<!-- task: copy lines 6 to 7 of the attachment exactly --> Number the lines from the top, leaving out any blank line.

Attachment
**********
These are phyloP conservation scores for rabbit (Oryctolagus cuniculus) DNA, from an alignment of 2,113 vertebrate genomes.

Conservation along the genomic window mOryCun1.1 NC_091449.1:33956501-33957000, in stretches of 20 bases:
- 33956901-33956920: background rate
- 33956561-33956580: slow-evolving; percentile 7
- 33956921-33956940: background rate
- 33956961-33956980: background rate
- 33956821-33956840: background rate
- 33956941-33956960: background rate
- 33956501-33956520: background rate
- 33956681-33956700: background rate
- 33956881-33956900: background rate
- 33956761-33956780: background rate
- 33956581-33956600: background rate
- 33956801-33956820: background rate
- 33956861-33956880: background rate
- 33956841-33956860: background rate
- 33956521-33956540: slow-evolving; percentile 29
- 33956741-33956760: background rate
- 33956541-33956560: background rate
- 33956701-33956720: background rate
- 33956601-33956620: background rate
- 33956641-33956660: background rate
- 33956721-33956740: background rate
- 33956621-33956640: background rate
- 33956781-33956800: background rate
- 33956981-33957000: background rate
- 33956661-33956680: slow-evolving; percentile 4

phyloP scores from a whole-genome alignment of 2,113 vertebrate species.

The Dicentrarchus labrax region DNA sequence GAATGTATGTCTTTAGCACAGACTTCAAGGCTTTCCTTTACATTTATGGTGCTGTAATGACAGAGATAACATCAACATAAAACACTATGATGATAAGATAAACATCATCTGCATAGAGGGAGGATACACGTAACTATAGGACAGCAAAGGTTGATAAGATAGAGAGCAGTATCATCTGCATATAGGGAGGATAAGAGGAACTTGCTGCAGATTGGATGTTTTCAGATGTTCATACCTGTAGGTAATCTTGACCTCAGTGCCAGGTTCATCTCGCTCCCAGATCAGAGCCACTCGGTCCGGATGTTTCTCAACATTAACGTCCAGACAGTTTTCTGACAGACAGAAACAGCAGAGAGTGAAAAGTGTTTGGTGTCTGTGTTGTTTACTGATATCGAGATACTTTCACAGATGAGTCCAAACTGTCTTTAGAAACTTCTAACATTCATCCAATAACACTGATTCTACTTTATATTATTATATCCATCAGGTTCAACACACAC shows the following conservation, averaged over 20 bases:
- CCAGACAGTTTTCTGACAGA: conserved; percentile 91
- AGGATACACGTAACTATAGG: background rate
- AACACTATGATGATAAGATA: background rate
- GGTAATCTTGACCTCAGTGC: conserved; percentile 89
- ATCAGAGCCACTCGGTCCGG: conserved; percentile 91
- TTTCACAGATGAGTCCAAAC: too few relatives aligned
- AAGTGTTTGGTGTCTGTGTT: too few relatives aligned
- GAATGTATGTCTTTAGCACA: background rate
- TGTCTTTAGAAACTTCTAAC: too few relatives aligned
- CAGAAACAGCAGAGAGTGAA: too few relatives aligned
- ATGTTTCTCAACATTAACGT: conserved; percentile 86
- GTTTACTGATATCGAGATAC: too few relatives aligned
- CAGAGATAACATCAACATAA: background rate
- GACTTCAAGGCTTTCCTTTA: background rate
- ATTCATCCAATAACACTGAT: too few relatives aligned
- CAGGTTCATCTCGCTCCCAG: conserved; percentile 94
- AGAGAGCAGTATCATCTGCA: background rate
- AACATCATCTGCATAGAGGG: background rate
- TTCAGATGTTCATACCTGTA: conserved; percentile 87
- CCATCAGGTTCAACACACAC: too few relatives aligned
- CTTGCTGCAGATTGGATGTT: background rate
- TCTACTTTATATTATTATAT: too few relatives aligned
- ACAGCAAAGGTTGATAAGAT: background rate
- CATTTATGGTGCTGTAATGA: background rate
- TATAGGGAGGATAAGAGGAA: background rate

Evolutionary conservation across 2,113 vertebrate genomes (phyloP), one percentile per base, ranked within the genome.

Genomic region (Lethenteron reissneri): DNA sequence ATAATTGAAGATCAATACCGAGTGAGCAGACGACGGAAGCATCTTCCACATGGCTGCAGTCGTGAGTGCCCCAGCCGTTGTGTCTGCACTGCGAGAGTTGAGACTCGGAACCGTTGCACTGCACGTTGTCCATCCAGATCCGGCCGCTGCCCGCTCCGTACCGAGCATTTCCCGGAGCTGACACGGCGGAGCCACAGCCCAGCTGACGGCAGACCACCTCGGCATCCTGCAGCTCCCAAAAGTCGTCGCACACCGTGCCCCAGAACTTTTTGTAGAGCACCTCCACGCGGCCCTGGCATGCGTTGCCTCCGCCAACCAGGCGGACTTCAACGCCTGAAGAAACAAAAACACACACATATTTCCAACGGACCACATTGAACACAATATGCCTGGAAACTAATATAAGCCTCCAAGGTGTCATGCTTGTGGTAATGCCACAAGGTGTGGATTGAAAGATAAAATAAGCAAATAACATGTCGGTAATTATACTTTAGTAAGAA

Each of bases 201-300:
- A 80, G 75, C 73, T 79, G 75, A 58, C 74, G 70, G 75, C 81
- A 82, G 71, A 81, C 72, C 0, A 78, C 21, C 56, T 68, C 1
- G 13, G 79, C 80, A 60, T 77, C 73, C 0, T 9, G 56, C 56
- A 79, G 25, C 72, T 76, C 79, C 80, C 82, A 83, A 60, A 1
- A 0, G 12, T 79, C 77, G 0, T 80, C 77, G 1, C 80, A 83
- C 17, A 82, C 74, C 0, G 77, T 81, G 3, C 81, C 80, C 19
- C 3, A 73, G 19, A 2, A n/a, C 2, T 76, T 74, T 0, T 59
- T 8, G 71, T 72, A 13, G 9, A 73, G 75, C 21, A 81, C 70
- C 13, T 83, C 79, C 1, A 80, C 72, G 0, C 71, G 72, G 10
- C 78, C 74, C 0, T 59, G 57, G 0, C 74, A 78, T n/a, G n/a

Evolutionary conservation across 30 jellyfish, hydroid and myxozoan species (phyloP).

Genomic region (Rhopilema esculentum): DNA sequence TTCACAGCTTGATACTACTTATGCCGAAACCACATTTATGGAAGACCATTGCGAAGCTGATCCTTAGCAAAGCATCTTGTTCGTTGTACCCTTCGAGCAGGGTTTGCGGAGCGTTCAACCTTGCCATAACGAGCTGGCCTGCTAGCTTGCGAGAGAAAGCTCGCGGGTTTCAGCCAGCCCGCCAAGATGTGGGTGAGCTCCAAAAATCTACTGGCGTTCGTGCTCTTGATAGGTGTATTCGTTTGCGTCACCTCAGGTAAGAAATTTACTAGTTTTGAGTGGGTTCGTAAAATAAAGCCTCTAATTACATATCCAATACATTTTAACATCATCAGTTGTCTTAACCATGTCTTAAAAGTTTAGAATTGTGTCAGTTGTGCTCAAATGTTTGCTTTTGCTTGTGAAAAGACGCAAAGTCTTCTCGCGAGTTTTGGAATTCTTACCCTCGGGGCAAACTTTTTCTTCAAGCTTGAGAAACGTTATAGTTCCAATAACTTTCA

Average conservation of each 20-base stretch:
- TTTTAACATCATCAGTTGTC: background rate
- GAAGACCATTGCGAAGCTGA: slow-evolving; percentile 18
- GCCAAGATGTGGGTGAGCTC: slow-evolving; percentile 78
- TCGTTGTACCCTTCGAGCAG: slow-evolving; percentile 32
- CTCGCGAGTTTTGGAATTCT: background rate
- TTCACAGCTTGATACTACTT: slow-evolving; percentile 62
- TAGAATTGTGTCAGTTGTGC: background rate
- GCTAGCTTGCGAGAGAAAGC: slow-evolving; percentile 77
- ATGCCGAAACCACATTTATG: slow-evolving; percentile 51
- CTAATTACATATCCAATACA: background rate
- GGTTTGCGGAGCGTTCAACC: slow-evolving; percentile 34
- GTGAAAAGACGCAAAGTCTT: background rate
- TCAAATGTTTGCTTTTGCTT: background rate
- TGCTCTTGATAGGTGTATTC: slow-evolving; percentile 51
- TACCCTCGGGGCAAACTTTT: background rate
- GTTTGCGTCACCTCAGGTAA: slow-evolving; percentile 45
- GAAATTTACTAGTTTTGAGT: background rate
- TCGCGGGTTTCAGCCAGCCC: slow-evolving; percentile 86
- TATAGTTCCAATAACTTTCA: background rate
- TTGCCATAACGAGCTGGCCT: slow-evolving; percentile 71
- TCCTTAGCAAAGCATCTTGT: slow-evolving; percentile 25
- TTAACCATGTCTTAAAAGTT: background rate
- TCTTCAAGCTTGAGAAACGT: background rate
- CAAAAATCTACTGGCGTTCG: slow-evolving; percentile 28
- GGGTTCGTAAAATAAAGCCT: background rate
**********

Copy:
- 33956961-33956980: background rate
- 33956821-33956840: background rate